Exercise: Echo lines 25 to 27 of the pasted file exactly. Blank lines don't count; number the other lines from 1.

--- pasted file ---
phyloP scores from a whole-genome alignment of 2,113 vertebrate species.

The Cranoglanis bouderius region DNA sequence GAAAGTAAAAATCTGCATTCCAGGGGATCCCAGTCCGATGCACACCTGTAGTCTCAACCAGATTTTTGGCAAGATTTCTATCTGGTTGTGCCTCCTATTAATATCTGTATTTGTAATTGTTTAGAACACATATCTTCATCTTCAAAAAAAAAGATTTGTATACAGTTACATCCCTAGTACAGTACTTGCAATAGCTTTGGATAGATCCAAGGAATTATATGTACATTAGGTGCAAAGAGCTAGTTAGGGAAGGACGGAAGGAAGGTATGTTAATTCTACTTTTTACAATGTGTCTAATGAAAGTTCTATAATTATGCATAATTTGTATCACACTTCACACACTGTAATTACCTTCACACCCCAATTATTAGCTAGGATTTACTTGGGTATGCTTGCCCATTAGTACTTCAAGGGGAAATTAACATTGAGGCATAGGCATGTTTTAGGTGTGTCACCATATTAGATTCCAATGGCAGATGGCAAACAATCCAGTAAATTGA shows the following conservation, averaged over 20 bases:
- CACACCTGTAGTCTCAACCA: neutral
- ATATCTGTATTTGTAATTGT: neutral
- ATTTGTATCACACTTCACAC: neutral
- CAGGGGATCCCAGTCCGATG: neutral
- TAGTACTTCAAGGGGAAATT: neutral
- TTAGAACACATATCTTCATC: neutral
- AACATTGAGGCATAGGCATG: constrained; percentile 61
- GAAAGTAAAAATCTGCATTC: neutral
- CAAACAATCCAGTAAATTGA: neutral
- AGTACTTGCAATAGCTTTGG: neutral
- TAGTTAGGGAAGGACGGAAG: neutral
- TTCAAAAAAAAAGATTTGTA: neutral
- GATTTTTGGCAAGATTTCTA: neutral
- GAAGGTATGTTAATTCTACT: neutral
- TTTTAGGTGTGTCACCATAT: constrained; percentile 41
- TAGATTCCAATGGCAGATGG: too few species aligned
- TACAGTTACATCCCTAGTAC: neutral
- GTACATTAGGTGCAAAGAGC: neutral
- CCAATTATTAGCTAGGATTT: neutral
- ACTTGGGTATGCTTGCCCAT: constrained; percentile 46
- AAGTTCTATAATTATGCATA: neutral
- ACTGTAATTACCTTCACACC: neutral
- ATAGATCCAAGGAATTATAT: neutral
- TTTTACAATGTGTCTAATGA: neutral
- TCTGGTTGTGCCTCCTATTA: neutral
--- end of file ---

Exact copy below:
- ATAGATCCAAGGAATTATAT: neutral
- TTTTACAATGTGTCTAATGA: neutral
- TCTGGTTGTGCCTCCTATTA: neutral